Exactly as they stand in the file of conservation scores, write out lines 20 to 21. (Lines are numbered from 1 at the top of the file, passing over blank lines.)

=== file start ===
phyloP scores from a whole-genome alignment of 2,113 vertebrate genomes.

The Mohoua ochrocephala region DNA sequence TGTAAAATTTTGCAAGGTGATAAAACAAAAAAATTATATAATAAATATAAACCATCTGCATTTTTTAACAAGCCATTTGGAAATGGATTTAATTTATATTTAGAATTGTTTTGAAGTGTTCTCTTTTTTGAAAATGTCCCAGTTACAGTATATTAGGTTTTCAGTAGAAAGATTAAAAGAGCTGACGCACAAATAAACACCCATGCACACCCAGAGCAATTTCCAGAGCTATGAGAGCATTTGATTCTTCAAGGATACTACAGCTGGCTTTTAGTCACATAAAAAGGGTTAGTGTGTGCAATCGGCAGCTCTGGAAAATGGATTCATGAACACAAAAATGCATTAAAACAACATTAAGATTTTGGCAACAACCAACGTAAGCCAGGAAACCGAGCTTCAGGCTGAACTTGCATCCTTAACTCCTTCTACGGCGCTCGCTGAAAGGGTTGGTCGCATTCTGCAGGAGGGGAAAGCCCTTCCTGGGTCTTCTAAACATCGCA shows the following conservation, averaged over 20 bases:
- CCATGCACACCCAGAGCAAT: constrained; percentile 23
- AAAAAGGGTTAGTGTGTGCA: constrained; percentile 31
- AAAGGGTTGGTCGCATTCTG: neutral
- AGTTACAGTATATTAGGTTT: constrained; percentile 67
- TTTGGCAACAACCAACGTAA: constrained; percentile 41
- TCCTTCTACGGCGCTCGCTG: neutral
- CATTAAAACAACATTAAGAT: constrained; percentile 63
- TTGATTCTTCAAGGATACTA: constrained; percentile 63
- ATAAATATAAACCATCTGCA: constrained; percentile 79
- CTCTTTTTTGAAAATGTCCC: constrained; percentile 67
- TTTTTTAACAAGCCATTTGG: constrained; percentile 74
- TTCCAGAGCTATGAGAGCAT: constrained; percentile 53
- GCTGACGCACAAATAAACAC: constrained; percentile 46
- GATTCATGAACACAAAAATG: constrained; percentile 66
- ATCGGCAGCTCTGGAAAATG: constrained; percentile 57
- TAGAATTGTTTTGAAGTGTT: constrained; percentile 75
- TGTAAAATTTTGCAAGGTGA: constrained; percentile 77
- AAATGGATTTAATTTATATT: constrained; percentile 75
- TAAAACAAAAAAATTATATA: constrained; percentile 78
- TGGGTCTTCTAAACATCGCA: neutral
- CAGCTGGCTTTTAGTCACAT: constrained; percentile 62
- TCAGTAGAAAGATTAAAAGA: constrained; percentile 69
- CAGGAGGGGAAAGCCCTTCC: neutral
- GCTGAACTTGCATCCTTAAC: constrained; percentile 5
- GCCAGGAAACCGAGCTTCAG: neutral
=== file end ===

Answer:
- AAATGGATTTAATTTATATT: constrained; percentile 75
- TAAAACAAAAAAATTATATA: constrained; percentile 78